LEED Certified?

Posted on behalf of C0117

To become a LEED Certified Interior Designer or not? This is a question that many if not all junior and senior level interior design students have been ask to think about or at least I know that I have along with my peers. As many of us didn’t know entirely what all LEED entailed, many might come to the decision to take the LEED exam to boost their resume and make themselves stand apart in a competitive industry. Not such a bad reason right? After all, we are continuously told to find ways to make us stand out in a interview. What I found myself asking myself was, “Should I study this material that I don’t really understand completely and memorize all these guidelines just to become certified in something that supposedly supports the current trend in green building?”

I chose not to take the LEED exam this past year mostly because they were going through the process of changing the exam due to new changes to LEED Certification of Buildings, and I wanted to wait until the new test had come out along with new study material. After this week’s discussion over the different certification programs that are out there for green building, and after watching the LEED movie about the LEED building built in South Baltimore, I have a new take on LEED and these other certification programs than I previously did.

What is LEED exactly? How do you determine if one green building is “greener” than another? LEED is set up on a point system and everything has points based on their impact on the environment. What I found particularly interesting during the movie which also cam into discussion during class was how these points were weighted and how material selections were where many of the Baltimore projects points came form. While material selection is important and can effect the environment greatly, the movie during class showed a great example of the fault of some material selections and their effects on the environment. Builders and developers become so caught up in the material choices that are good for the environment such as flooring from Brazil and glue that has very low VOC’s. This all sounds great in theory but neglects to address the underlying environmental issues and economic issues of these products. The shipping of foreign products emits a lot of energy and waste into the environment. While low VOC products such as the glue used in the Baltimore project, had to start over on the flooring because the glue was not sticking. The ripping out of the flooring and redoing it was costly and time consuming.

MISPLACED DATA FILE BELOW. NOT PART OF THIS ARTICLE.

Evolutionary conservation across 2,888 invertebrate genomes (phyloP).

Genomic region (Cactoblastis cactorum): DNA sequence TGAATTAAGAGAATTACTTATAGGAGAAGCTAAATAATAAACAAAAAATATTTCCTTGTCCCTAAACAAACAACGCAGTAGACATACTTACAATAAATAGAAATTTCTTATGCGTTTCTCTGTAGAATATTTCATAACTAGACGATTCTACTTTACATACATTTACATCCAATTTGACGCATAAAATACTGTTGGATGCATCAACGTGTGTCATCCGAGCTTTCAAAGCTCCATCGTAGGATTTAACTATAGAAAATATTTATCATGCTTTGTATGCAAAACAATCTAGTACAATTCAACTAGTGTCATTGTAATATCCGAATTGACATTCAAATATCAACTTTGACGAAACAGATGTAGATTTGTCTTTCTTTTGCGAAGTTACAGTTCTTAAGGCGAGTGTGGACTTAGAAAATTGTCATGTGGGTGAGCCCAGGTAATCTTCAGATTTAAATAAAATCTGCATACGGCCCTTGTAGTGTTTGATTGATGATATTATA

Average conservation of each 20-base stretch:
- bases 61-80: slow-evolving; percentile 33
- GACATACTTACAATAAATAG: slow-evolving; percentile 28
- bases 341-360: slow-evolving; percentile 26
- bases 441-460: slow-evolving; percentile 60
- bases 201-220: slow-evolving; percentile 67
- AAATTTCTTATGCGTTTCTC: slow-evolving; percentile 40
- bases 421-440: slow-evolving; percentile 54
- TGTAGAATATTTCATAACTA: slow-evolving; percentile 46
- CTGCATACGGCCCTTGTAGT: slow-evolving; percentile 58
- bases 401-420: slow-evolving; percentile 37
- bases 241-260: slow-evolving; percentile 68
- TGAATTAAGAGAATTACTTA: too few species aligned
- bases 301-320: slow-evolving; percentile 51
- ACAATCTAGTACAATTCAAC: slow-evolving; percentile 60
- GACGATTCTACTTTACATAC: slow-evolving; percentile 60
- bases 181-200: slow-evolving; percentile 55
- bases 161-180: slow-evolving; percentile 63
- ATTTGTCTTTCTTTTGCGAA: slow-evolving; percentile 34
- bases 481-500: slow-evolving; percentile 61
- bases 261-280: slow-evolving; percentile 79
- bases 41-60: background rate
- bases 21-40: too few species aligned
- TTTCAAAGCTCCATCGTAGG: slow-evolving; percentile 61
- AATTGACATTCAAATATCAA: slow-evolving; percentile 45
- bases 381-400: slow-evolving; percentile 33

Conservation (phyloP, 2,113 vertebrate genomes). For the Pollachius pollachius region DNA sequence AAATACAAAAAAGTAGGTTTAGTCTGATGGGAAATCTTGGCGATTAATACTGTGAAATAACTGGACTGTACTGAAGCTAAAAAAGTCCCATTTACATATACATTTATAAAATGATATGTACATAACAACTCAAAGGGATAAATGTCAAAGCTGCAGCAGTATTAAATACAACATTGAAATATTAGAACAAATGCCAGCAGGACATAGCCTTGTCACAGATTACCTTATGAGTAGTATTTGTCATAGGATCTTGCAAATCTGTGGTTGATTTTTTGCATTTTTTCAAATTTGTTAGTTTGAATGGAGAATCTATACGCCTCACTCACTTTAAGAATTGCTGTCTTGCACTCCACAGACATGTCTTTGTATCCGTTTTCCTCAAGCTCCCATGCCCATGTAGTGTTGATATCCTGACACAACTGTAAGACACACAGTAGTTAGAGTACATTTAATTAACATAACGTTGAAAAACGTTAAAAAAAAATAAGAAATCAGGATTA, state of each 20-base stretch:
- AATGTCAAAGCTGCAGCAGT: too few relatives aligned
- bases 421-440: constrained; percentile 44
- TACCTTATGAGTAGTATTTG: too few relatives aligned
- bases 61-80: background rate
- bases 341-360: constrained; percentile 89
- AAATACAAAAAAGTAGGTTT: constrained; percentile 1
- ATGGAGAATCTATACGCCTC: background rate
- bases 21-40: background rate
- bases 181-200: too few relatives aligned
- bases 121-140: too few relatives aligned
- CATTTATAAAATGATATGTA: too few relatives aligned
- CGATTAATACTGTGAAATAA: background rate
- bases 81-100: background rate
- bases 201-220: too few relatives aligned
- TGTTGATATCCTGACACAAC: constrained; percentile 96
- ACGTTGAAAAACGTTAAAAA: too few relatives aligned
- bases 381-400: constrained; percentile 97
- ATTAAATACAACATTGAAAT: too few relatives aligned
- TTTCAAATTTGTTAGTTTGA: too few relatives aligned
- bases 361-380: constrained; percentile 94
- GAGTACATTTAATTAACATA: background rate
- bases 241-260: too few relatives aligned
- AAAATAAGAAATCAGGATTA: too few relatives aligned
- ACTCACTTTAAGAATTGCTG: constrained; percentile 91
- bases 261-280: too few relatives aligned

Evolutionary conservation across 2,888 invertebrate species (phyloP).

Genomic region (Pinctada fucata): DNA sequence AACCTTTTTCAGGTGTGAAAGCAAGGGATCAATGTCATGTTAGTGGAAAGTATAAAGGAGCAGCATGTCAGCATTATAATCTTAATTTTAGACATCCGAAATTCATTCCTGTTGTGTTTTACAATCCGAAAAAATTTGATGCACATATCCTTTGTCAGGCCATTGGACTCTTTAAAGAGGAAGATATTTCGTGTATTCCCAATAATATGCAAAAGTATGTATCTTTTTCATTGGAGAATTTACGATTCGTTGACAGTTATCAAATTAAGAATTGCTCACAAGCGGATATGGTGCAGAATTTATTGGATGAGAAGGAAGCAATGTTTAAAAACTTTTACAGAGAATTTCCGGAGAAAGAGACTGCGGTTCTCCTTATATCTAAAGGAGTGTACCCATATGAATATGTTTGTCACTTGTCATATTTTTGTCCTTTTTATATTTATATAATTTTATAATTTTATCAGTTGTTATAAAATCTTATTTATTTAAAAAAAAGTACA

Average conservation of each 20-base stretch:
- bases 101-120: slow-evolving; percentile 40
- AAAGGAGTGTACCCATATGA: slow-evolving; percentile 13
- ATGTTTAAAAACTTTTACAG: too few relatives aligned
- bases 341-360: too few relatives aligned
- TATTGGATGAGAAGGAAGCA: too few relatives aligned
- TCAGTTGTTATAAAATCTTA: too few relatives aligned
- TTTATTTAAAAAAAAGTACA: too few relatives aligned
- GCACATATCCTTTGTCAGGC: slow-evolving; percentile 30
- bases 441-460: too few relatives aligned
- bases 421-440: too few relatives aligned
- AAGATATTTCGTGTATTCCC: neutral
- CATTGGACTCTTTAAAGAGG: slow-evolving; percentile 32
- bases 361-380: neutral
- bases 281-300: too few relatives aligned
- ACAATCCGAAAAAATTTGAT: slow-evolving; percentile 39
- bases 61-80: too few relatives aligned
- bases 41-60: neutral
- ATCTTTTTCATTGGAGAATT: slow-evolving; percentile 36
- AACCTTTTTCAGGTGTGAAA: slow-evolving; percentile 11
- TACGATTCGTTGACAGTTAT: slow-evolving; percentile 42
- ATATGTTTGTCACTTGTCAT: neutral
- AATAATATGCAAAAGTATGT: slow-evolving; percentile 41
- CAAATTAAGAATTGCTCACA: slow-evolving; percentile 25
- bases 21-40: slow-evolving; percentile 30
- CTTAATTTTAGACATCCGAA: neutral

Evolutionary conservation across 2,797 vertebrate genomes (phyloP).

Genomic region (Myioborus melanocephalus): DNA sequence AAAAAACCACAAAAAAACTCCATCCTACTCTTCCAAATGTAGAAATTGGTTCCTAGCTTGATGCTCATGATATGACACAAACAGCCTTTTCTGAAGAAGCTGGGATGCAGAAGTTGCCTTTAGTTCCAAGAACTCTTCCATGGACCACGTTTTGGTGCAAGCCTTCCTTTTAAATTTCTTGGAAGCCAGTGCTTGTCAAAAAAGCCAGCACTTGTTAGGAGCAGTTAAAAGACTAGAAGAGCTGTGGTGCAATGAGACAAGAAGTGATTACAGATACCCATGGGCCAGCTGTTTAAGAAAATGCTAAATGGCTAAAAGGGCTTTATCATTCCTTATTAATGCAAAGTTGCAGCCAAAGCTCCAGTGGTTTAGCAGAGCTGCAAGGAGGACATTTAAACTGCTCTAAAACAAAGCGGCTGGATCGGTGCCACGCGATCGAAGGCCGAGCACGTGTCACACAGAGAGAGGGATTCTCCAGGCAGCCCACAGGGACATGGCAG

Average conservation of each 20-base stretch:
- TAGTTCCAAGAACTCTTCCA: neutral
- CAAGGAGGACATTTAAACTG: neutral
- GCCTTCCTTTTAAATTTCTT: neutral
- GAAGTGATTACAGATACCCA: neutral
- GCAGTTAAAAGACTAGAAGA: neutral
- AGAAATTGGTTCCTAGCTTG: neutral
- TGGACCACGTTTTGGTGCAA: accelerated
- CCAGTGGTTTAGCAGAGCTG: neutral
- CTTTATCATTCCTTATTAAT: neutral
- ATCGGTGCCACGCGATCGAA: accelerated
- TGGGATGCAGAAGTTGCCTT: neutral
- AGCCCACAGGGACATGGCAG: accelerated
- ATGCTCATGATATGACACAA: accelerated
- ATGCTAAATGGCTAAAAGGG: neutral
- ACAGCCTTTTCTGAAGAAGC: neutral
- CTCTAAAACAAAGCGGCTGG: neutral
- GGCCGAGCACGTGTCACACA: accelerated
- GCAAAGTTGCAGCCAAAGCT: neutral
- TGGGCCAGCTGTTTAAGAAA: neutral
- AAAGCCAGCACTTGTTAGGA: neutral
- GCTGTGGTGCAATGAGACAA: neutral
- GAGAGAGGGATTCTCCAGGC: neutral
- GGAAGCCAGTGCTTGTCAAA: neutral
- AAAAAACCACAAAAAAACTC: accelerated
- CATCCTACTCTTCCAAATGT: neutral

While many of these green certifications sound great and are definitely getting people in the industry thinking in the right direction, they have a lot of faults that those of us in the industry need to be aware of. Maybe the answer isn’t to get rid of these certifications but to adjust them and tweak them to be tools to help guide builders and designer. Some might argue that all of us in the industry should be LEED Certified, but I feel that the time and money that is needed to be a LEED Certified Designer or have your building LEED Certified ends up just taking away and distracting those involved in the industry from the real problems that our environments are facing.

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About Dr. Joyner Armstrong

Associate Professor, Oklahoma State University
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